SUBJECT/S: Anzac Day, Gallipoli
BILL SHORTEN, LEADER OF THE OPPOSITION: Anzac Day is arguably Australia's sacred day. It doesn't matter if you're of any faith or none, it is a day where the whole nation stops to reflect upon the courage of young Australian men 104 years ago and all of the service by all of the women and men of the Defence Forces and their families since then.
And of course, we celebrate Anzac Day and dawn services commemorating the landings at Gallipoli all around Australia, at RSLs in big cities and small towns. And we celebrate and commemorate it on foreign fields. That is why it's deeply concerning of reports of a violent Islamist extremist who's been arrested we are told, because they were planning a terrorist act against people commemorating the landings at Gallipoli. This is deeply concerning. I'd urge Australians who have family overseas - and indeed Australians travelling overseas - to please check with the Department of Foreign Affairs and Trade travel advisory. It is currently advising a high level of caution for people there.
I've asked for security briefings and they'll be coming in hours or in the next day. I understand our security agencies are doing everything they can.
One thing I would say though is that this world should have no tolerance for violent extremism; violent Islamic extremism or violent extremism from any quarter. What we can't let it do is discourage the marvellous tradition of young Australians, in particular, but Australians travelling to the battlefields where Australians have fallen in previous conflicts.
We should be proud of our identity as Australians. We should be proud of our history. We should learn about the sacrifice. We've always got to maintain very high caution. The world can be a dangerous place, as we've seen so tragically most recently in Sri Lanka. But I for one love the fact that so many younger Australians in particular are coming with dawn services in numbers unseen. I was talking to Vietnam veterans. We've learned a lot from the shoddy and shameful way we treated those veterans so I think we want to encourage people to still understand our history and the sacrifice. But at every stage, we have to maintain the utmost care.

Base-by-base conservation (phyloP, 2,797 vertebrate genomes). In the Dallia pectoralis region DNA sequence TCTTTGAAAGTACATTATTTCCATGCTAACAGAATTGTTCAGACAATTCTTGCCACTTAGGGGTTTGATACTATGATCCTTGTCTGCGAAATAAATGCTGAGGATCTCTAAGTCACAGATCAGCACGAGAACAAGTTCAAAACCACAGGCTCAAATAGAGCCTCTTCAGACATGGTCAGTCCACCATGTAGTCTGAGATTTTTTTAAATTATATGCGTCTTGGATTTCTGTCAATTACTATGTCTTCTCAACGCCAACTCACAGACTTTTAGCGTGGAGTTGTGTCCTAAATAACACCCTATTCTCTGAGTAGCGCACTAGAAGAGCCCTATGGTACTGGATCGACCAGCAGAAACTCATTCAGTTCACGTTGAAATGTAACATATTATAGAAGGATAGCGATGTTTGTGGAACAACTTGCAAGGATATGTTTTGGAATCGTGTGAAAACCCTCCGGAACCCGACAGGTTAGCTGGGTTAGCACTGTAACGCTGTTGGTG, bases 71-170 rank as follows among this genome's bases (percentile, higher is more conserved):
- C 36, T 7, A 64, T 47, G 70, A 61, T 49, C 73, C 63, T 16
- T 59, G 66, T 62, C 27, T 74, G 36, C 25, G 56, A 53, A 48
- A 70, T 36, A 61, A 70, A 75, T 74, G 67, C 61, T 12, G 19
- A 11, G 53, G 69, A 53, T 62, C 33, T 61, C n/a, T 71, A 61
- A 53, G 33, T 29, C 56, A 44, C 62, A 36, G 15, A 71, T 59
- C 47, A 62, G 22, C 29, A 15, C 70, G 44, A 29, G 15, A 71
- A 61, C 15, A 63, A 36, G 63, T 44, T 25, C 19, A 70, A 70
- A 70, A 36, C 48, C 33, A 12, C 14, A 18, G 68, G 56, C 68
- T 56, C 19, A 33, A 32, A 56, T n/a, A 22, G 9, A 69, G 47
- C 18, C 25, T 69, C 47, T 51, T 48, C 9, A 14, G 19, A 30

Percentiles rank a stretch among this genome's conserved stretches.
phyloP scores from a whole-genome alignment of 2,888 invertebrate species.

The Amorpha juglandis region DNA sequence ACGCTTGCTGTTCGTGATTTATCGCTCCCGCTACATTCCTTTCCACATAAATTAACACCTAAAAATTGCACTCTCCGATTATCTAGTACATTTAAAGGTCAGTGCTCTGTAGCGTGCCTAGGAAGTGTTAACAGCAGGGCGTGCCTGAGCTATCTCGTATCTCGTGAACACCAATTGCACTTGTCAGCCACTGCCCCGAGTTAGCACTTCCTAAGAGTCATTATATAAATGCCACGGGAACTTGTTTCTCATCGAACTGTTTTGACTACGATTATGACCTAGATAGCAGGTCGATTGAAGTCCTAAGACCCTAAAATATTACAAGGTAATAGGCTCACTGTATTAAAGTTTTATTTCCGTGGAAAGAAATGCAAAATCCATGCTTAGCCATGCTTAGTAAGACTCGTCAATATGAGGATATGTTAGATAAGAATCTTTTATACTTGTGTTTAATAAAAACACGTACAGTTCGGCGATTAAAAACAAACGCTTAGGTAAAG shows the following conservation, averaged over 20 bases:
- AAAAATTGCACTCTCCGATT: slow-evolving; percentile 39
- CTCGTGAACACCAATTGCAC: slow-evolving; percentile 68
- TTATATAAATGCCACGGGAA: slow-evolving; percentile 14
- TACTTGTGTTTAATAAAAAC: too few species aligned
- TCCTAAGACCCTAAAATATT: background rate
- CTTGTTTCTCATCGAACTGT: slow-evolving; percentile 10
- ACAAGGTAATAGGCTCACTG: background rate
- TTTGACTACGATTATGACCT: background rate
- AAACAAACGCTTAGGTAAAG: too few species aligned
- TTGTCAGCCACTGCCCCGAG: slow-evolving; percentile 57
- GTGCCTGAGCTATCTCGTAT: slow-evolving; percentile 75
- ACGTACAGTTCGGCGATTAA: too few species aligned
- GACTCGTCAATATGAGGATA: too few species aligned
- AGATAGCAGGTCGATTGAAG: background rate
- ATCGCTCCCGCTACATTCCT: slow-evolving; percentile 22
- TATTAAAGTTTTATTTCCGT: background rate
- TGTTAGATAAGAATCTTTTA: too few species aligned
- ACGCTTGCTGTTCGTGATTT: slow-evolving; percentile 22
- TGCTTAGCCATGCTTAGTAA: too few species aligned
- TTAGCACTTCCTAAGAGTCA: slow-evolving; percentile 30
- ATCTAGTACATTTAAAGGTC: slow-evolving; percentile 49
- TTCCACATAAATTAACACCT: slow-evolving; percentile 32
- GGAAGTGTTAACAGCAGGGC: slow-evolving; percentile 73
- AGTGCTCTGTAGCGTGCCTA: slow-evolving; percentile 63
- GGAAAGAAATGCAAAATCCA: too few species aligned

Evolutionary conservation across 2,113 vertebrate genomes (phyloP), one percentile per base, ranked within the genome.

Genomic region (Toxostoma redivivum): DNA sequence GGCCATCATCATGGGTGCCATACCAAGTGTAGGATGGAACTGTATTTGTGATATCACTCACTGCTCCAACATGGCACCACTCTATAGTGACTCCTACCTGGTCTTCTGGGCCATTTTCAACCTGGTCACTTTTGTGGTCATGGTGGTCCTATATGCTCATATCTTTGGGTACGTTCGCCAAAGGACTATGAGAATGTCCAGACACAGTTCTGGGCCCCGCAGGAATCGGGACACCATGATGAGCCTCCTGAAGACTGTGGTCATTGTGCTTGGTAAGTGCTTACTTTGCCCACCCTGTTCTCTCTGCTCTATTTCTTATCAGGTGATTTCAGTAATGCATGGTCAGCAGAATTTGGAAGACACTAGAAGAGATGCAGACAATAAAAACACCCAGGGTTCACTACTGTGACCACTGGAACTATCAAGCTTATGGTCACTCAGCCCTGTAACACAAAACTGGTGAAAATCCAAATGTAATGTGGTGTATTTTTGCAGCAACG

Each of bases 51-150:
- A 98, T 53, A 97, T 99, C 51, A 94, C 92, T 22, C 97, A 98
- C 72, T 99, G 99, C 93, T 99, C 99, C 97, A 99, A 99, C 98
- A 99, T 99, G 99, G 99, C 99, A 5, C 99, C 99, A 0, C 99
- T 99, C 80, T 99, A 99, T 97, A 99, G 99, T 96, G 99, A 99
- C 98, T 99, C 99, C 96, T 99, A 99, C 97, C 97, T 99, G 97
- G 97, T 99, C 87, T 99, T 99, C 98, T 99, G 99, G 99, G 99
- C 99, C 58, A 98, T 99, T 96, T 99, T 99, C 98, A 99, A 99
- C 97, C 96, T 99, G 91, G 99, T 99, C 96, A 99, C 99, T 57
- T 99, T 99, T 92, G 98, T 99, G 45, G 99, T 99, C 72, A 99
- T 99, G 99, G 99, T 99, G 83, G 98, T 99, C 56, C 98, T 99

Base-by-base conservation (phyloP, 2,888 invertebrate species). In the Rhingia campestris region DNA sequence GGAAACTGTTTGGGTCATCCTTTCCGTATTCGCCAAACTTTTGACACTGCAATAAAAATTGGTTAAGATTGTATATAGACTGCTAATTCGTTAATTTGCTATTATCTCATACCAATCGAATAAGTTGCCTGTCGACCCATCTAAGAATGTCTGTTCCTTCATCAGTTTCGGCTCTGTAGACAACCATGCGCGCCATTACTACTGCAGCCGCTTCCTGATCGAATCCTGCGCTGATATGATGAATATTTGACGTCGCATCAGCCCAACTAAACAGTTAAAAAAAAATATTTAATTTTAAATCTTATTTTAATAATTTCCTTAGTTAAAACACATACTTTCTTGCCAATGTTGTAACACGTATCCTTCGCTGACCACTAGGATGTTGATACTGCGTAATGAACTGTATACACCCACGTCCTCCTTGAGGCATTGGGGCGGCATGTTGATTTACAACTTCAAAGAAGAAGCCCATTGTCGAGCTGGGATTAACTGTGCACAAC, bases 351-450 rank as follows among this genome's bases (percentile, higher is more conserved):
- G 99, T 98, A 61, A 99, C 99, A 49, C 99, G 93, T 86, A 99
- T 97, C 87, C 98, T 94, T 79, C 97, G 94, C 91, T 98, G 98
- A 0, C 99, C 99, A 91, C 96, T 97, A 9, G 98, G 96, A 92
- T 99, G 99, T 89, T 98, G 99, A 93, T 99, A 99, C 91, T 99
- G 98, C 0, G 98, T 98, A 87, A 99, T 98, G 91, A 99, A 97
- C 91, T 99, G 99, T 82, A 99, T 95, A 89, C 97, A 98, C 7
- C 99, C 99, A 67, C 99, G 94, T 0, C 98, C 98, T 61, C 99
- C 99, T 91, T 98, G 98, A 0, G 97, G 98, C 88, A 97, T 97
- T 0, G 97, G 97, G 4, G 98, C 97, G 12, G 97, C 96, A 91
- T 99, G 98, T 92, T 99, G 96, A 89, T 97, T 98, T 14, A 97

JOURNALIST: Mr Shorten, can we ask you about your thoughts on the news that one of the Sri Lankan bombers appears to have studied in Australia?
SHORTEN: Listen, today is not a day for politics. We don't know much more than what we've heard on the news. I think today, I'd like to confine my remarks to ANZAC Day. And of course, just encourage Australians who have family members travelling, check with the DFAT, check with your family, but we've just got to proceed with caution and care.
JOURNALIST: Just quickly, how do you reflect on the fact that this seems to be the new-norm, that you've got an ANZAC Day service and ANZAC Day services that are under threat from alleged extremists and Islamists?
SHORTEN: I think that Australians can make a choice about the world. We can make a choice that it's too scary, we should never leave home, that it is too confronting and too difficult to navigate. I don't have that view. Just because there are terrorists in the world, we can't let them win by discouraging our young people from travelling. I've got teenagers, they're not quite at the age of travelling overseas, but I imagine in the next couple of years they will. I hope they do. We're going to try and teach them to be as careful as they can. But Anzac Day, as I said, is a sacred day. We can't afford to let these extremists discourage us. On the other hand, we've got to maintain the utmost care. And that's why I for one, am grateful that we live in a country with such capable security services, police services and Defence services.
SUBJECT/S: Anzac Day, Gallipoli